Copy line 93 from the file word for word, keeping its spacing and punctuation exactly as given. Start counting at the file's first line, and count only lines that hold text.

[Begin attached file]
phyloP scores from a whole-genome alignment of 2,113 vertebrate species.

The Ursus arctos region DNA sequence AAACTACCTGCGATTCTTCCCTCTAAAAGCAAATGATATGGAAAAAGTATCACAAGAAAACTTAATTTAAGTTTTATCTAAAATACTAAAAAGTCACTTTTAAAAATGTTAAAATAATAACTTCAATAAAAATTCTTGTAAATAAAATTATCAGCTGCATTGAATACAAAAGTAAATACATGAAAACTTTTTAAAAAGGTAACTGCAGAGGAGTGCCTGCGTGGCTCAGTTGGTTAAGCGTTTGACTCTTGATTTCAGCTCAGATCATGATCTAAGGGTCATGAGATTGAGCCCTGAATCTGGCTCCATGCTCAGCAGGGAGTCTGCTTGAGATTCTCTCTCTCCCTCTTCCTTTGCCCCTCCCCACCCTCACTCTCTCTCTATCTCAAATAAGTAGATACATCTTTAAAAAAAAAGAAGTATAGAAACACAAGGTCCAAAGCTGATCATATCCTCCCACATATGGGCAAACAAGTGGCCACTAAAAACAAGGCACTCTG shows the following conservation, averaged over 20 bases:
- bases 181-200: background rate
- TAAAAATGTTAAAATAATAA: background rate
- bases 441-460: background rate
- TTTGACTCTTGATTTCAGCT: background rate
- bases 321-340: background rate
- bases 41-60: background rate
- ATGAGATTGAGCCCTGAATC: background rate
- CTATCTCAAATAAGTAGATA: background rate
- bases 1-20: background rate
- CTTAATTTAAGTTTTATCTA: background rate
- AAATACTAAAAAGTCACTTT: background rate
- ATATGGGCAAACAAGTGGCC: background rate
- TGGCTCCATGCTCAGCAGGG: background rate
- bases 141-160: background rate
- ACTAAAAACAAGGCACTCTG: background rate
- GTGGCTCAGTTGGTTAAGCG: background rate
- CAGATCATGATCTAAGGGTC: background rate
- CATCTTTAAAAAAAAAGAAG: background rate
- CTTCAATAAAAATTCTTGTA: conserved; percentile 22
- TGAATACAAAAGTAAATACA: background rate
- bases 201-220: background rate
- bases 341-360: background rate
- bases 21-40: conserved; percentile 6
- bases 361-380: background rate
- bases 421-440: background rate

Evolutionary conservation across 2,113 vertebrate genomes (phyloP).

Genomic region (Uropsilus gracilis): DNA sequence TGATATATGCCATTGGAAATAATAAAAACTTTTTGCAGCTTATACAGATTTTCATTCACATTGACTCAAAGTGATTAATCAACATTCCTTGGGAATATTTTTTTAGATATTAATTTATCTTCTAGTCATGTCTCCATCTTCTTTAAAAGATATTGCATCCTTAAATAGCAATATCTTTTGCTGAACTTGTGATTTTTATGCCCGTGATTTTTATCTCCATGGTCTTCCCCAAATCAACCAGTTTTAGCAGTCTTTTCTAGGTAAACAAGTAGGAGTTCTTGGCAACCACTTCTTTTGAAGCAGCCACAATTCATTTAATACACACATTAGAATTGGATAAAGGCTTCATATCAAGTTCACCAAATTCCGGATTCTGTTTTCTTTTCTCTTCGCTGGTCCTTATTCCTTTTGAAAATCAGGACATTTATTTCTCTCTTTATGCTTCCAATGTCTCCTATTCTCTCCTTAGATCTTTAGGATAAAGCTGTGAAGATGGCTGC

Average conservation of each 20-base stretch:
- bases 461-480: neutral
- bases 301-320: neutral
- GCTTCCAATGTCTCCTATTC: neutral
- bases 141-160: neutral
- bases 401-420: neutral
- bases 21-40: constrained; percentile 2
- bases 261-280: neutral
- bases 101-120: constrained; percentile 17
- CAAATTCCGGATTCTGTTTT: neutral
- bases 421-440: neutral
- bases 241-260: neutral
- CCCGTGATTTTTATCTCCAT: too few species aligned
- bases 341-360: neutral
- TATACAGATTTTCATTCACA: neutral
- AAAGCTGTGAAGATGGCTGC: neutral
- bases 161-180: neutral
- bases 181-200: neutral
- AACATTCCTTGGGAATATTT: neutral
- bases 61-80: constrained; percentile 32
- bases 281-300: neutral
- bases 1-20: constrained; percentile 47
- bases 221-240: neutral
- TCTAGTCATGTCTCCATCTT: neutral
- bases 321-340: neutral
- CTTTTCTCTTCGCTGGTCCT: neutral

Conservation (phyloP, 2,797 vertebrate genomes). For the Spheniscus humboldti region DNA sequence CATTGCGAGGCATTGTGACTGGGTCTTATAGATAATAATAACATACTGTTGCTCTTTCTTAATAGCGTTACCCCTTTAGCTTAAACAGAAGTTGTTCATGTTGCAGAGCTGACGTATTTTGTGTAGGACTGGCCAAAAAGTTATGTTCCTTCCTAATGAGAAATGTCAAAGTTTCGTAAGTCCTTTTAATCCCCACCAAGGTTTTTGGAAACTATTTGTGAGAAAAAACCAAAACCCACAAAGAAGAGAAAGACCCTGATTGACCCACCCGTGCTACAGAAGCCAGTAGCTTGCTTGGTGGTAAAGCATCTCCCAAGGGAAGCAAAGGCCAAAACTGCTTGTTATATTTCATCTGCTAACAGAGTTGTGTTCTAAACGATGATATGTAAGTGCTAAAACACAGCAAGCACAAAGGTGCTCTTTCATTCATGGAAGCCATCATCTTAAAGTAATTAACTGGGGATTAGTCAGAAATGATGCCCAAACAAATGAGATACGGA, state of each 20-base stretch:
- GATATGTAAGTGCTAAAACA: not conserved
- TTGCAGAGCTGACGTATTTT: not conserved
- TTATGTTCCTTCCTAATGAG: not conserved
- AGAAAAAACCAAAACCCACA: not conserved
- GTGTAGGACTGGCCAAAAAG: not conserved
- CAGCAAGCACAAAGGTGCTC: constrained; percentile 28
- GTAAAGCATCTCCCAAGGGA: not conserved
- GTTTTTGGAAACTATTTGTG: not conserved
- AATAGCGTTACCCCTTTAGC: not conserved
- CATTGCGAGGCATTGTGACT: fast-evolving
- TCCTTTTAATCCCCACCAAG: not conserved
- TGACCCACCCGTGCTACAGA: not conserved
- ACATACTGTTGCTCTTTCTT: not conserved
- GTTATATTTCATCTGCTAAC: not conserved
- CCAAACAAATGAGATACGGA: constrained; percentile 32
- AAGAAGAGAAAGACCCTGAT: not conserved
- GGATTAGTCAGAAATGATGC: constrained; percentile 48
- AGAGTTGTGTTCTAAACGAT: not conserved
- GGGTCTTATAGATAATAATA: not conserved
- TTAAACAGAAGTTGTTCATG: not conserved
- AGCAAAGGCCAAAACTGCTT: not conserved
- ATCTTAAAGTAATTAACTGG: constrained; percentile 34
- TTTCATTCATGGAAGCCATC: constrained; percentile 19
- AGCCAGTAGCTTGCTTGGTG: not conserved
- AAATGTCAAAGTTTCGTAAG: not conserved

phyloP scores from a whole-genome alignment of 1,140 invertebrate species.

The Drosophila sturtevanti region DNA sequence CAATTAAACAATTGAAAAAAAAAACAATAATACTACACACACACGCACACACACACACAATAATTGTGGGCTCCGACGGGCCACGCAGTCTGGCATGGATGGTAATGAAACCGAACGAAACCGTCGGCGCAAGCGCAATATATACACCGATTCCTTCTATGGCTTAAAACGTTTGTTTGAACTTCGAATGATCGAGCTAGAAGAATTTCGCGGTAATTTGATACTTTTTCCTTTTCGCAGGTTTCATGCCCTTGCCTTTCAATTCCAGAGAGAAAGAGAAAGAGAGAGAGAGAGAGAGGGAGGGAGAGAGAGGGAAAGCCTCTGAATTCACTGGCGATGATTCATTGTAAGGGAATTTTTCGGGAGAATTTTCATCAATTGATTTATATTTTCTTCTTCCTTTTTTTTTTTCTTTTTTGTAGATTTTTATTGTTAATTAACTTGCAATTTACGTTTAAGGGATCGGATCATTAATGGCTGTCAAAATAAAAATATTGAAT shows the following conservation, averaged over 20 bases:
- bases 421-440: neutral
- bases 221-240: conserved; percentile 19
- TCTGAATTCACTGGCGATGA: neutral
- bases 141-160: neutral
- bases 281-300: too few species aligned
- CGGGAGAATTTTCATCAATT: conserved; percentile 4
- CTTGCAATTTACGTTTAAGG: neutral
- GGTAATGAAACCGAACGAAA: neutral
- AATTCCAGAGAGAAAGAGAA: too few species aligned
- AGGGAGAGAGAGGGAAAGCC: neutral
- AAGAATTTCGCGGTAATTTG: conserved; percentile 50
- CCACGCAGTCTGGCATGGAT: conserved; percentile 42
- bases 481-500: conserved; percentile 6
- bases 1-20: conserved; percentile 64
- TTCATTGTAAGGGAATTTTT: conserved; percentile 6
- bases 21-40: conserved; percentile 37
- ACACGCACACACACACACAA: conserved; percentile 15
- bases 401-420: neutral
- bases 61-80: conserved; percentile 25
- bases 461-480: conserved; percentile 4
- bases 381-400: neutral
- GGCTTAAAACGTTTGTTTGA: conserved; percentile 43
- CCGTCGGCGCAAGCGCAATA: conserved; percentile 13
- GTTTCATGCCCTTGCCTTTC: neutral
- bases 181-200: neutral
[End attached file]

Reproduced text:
- AGGGAGAGAGAGGGAAAGCC: neutral